The Progressive movement that occurred during the late 1800s and early 1900s was movement focused on reforming the corruption of big business in America and improving society as a whole. Three major issues that Progressives worked to improve upon were child labor, expanding democracy, and improving working conditions. These issues affected the common man and laborer, and the calls for reform were directed towards helping such people. Through the introduction of new laws, acts, and bureaus, such as the Federal Children’s Bureau and Elkins and Hepburn Acts, the Progressive reformers reached their goals in helping lessen child labor, expand democracy, and improve working conditions.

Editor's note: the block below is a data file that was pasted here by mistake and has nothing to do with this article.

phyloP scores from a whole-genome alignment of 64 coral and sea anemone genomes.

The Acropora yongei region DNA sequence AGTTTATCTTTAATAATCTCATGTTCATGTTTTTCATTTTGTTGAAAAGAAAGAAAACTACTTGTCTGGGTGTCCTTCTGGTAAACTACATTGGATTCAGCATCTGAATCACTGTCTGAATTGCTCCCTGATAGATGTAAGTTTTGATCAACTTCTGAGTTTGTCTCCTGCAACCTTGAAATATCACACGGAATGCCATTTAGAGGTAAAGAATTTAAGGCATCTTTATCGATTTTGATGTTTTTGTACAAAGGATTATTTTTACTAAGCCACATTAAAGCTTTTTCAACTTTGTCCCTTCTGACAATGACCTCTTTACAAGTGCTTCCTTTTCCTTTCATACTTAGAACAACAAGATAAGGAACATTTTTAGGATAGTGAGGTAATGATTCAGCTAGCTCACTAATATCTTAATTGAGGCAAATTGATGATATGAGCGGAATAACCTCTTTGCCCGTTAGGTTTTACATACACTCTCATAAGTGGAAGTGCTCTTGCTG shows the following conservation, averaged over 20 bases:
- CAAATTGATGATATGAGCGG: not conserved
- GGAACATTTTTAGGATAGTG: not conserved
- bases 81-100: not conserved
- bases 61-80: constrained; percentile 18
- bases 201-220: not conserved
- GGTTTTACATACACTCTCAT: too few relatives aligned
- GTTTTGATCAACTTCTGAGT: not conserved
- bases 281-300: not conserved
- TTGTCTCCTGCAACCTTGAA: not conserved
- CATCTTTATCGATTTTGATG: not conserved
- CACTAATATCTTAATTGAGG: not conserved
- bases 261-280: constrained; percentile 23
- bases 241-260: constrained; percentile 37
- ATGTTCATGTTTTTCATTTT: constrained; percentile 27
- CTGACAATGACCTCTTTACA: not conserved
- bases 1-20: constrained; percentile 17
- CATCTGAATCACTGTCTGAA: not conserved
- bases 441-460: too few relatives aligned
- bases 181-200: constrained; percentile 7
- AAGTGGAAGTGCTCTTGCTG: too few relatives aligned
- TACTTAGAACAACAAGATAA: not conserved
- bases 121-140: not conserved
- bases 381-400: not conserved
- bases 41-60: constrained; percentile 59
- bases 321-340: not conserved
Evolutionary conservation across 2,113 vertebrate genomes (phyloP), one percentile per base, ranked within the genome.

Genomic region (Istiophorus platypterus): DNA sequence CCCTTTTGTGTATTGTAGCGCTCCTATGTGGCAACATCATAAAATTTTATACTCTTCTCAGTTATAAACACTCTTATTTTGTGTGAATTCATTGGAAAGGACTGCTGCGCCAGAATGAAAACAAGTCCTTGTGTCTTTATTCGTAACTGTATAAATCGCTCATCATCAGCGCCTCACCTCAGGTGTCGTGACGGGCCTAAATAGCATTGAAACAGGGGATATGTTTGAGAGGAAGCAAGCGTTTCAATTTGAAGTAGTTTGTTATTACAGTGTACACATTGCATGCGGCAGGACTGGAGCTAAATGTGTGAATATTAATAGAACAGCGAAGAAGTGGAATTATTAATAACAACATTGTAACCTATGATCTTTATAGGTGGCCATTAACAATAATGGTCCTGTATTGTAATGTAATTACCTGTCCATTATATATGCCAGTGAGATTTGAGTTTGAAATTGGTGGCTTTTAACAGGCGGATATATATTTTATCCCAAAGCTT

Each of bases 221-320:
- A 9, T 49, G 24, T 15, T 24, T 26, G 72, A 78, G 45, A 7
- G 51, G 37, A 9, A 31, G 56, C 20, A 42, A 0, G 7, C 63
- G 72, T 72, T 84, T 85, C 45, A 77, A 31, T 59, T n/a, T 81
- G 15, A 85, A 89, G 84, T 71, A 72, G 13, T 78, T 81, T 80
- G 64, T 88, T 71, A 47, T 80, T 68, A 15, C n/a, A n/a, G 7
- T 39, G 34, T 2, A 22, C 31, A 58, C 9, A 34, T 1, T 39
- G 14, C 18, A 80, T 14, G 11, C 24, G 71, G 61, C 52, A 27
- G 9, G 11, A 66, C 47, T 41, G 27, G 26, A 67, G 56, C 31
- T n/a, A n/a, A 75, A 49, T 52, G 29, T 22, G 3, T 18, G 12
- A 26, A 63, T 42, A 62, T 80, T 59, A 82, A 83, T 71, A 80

A major concern of the Progressives was harsh child labor and the debilitating effects of it. Due to the struggle of many families during the 1800s, parents would often have their children work alongside them in factories in order to intake an extra income. This meant that children were not educated as they were working instead of going to school, and they were paid less than adults and given dangerous jobs that the larger adults could not do. Many children were often injured by the machines they were working on if not fatally wounded, and their families could not do anything about this because they had signed agreements that the businesses were not reliable for any faults (doc#3a). In order to combat child labor, laws including the “First Factory Law of Illinois” were passed, which set age limits on employees (doc#3b). Committees were also set up, including the National Labor Committee, which was intended to move the public against child labor. The federal government also set up the Federal Children’s Bureau, which pressured the states to set minimum wage and maximum hours for children. These reforms, along with laws passed requiring compulsory education, all led to the lessening of child labor. By 1930, child labor dropped from 18% in 1900 to 5% (doc#5). The actions...
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